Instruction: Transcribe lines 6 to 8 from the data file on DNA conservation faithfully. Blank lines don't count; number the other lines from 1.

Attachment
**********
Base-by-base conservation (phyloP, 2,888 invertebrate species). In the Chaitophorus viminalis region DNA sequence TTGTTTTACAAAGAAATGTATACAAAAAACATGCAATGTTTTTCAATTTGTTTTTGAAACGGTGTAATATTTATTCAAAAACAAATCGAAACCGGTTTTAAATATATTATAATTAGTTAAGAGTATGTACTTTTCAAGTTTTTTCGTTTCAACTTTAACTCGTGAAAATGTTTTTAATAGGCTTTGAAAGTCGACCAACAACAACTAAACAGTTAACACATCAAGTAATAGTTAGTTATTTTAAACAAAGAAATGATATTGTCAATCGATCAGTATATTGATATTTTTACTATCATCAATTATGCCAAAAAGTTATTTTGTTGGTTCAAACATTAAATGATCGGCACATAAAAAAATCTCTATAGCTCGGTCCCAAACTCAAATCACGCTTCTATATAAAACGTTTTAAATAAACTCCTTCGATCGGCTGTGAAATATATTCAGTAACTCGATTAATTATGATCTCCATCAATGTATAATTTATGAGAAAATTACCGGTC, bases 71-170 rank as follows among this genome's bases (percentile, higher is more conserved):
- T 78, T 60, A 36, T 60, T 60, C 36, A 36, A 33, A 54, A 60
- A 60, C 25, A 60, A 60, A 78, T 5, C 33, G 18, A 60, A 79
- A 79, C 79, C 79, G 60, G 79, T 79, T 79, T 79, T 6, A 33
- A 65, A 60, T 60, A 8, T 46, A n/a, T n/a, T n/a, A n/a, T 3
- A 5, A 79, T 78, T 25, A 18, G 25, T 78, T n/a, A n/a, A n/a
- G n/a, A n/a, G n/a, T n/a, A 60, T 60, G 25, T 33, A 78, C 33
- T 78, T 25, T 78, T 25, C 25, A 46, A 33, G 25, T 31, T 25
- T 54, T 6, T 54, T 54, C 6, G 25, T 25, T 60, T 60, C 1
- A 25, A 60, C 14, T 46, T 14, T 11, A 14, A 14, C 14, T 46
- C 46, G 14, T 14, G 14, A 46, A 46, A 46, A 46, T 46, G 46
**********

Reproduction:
- A 5, A 79, T 78, T 25, A 18, G 25, T 78, T n/a, A n/a, A n/a
- G n/a, A n/a, G n/a, T n/a, A 60, T 60, G 25, T 33, A 78, C 33
- T 78, T 25, T 78, T 25, C 25, A 46, A 33, G 25, T 31, T 25